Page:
Julia K Gleich Director and Choreographer Gleich is a choreographer, teacher, scholar, and mathematics aficionado, is interested in re-contextualizing ballet, creating new environments for traditional works and illuminating the relationships between the traditional and the contemporary. Ms. Gleich, who resides in London and Bushwick, is on faculty at Trinity Laban Conservatoire of Music and Dance (London, UK) since 2003 and is Head of Choreography at London Studio Centre. Gleich has been on faculty at the University of Utah Ballet Department and Manhattanville College and Molloy College in New York. She holds an MFA from the University of Utah and MA from the University of Wisconsin-Madison. Her company, Gleich Dances, formed in Jackson Hole, WY in 1993 – becoming Gleich Dances in NYC 1995 with two seasons at JoyceSoHo (’01, ’03) and critical notice in the New York Times, Village Voice and recently Brooklyn Rail and The New Criterion. The company has performed throughout the United States and in the UK.
In 2004, Ms. Gleich with Jason Andrew founded Norte Maar for Collaborative Projects in the Arts with a mission to renew and refresh the exchange between the interdisciplinary arts. Ms. Gleich is also a founder and director of Aegis Live Arts, creating unique locational dance works that enliven history and architecture in London. She is a regular master teacher for Burklyn Ballet Theatre, VT, teaching workshops in contemporary ballet practice and generating new choreography. Her practice-based research on vectors and dance was published in the Dynamic Body in Space. Gleich oversees the annual London Studio Centre/Central St. Martins College of Art design for dance collaborations and taught classes for Michael Clark Company on “the largest dance floor in Europe” at Tate Modern Turbine Hall.
Gleich’s site-specific dance works include performances in drained pools, on piers, in train stations and an annual stunt in WalMart parking lot in Plattsburgh, NY (’04,’05,’06,’07). She was commissioned to create a site-specific work for the opening of St. Pancras International train station in 2007. She has collaborated with composers, musicians, designers, directors and writers and welcomes new ideas to challenge her own aesthetic. In addition to self-produced work, she has created commissions for Island Moving Company-Rhode Island, University of California-Irvine, and University of Northern Colorado-Greeley among others. In 2002 she was a ballet busker on the Royal Mile in Edinburgh. She recently produced her first video work, 14 seconds, which was exhibited at NYCAMS.
Ryan Anthony Francis Musical Director American composer Ryan Anthony Francis (b.1981) has spent his career drawing upon aesthetically diverse sources of inspiration from his music. Most recently, his work High Line for orchestra was premiered by the American Composers Orchestra in Carnegie Hall’s Zankel Hall. High Line was Francis’s musical response to the newly opened High Line park on the west side of Manhattan. Other recent projects have included a set of piano pieces inspired by Haruki Murakami’s novel The Wind-Up Bird Chronicle, an electro-acoustic arrangement of Stravinksy’s Rite of Spring that he conceived of with fellow composer Ricardo Romaniero for Wordless Music and Celebrate Brooklyn, and a new piano concerto for Metropolis Ensemble.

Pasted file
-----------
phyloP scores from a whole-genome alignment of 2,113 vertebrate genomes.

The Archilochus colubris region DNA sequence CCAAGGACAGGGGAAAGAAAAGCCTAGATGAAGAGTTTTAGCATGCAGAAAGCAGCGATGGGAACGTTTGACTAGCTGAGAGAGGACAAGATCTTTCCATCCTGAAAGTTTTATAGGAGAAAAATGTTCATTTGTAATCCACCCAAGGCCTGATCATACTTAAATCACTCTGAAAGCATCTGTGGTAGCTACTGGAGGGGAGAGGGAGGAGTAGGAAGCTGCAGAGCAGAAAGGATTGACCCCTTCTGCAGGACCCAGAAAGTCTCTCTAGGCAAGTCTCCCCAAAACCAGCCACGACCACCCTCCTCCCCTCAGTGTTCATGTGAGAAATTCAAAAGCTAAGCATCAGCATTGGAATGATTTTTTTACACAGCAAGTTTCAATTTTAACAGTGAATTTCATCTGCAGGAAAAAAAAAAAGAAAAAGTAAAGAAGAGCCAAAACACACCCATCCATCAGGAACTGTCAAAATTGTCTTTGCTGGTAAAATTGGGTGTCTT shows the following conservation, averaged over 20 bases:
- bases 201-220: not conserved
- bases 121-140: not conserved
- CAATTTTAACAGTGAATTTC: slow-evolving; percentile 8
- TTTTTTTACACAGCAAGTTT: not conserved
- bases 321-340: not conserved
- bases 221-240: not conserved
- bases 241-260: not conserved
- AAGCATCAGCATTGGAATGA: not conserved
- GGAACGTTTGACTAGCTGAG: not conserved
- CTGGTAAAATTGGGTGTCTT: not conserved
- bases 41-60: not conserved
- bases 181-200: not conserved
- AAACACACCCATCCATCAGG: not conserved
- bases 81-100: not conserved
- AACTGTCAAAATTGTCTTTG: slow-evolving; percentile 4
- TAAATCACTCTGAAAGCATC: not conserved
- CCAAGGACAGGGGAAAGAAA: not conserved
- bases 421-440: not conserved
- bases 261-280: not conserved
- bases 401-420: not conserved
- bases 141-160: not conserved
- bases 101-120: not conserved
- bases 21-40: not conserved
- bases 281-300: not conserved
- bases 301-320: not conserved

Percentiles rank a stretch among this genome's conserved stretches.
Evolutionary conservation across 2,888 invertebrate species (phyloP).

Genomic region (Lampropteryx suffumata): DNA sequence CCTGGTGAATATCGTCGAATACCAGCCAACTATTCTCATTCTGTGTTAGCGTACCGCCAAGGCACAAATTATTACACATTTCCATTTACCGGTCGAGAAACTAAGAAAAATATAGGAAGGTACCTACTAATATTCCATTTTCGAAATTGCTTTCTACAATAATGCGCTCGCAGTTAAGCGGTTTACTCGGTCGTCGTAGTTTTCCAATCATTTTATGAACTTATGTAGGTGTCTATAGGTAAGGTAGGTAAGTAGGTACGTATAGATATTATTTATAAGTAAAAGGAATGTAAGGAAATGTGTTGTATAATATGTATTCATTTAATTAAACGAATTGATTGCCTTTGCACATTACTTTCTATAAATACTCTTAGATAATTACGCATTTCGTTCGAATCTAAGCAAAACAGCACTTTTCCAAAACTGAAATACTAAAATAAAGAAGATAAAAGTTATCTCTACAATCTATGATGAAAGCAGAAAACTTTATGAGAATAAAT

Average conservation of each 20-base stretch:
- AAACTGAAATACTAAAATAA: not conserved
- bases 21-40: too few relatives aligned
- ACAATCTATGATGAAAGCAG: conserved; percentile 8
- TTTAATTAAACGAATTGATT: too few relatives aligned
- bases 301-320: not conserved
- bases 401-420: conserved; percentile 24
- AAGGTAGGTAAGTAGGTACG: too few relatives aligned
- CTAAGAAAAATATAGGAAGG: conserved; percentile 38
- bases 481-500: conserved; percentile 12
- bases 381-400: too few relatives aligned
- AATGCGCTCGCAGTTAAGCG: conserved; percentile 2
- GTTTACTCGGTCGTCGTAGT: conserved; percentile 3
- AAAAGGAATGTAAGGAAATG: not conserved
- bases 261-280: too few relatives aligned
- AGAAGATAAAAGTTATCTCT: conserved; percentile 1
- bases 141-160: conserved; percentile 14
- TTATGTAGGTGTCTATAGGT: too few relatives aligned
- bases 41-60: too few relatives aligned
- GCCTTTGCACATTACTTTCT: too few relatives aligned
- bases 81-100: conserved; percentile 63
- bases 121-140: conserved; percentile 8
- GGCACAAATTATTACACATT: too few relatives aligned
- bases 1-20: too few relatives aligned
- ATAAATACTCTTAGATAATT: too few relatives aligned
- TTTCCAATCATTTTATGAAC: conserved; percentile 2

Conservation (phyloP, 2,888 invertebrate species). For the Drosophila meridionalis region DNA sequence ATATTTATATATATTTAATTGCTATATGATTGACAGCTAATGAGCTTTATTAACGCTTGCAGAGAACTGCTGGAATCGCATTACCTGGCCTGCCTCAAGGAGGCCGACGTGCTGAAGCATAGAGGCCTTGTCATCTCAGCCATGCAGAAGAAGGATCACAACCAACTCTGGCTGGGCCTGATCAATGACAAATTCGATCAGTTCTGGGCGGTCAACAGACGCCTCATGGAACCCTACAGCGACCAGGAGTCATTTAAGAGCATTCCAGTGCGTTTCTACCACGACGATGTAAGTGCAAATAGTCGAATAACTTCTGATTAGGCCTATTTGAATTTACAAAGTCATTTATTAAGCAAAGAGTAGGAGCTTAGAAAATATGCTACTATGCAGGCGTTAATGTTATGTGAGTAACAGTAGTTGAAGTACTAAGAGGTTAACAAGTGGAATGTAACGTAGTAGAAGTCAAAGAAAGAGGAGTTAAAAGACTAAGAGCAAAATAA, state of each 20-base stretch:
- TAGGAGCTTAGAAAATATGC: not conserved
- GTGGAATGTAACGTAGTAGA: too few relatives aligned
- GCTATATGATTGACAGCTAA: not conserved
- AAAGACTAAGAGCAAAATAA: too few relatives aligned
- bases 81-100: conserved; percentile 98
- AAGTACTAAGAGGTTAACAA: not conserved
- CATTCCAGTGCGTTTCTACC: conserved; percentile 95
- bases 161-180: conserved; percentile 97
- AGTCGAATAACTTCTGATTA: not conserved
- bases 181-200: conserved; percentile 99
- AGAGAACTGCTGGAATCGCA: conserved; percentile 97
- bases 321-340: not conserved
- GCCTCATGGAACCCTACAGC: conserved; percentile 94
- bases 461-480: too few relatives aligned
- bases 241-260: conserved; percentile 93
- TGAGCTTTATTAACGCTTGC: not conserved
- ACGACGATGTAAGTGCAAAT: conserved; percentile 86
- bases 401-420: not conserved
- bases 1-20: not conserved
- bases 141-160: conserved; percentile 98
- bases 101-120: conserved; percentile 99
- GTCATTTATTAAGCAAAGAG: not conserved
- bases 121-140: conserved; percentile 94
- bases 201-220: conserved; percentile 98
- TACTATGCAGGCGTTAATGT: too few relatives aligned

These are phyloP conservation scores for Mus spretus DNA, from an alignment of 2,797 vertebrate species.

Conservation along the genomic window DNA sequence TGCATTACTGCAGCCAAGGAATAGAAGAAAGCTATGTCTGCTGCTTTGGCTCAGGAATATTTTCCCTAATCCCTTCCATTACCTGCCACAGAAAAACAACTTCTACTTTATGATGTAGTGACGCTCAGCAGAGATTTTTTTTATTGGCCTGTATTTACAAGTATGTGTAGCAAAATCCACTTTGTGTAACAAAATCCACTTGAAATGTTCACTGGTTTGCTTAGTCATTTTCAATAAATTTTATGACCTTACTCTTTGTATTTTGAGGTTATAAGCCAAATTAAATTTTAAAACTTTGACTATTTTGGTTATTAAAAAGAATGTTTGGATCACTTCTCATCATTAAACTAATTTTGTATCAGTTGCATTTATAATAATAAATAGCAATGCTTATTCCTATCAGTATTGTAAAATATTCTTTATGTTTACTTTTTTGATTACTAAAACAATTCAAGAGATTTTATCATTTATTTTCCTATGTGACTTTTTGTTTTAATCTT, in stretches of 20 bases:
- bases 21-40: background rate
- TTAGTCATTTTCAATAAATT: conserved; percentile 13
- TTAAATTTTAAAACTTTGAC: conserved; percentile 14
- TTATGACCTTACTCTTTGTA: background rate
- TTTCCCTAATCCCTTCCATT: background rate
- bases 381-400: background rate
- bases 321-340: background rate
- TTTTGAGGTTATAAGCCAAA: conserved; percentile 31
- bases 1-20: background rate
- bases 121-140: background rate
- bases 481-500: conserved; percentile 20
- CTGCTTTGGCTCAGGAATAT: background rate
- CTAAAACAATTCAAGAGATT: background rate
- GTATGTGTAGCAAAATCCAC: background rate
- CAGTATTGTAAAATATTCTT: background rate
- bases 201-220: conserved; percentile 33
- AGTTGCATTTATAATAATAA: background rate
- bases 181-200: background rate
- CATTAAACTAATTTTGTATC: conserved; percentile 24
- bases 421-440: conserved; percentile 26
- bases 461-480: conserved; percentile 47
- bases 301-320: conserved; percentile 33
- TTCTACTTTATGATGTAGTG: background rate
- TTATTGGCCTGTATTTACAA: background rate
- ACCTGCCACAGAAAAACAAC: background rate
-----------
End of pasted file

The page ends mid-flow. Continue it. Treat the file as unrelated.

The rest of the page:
Projects for the 2012-2013 season include a premiere for the Oregon Ballet Theater with choreographer Pontus Lidberg, Goldberg Machines, to be premiered and recorded by pianist Conor Hanick, and a commissioned work for the Nu:BC Collective.
Born in Portland, Oregon, Francis trained at the Juilliard School, where he received his masters and doctoral degrees in composition as a student of Robert Beaser. He also holds a bachelors of composition from the University of Michigan, where he studied with Bright Sheng. His music is available on Tzadik, Albany and New Dynamic Records. He currently resides in Bushwick, Brooklyn.
Tamara Gonzales Décor and Costumes Gonzales is a multidisciplinary artist who lives and works in Brooklyn, NY. Vibrant and witty, her paintings spring to the optical extreme through her unique process of spray painting through found lace tablecloths, doilies, and curtains. Gonzales combines large gesture with tight pattern to create compositions that at once mimic the grand heroic gestures of the postwar painters, while capturing all-over free spirit found in the graffiti that appears daily on the streets near her Bushwick studio. Her work has been described as “one part Fourteenth Street and one part dirt road.” The Brooklyn Rail described her work as “feminine machismo.” Inspirations are drawn from eclectic sources: Baroque churches, pagan rituals of the Day of the Dead, rose windows, textiles from an open market in India. She has exhibited her paintings most recently at Norte Maar and The Dependent Art Fair with James Fuentes Gallery. For The Brodmann Areas Tamara has drawn on her memories of being lost, and subsequently found, by Tigger in Disneyland. Tamara would like to make a special shout out and thanks to Martin Keehn, artist, menswear designer, and owner of 27 1/2 Essex for rad clothes.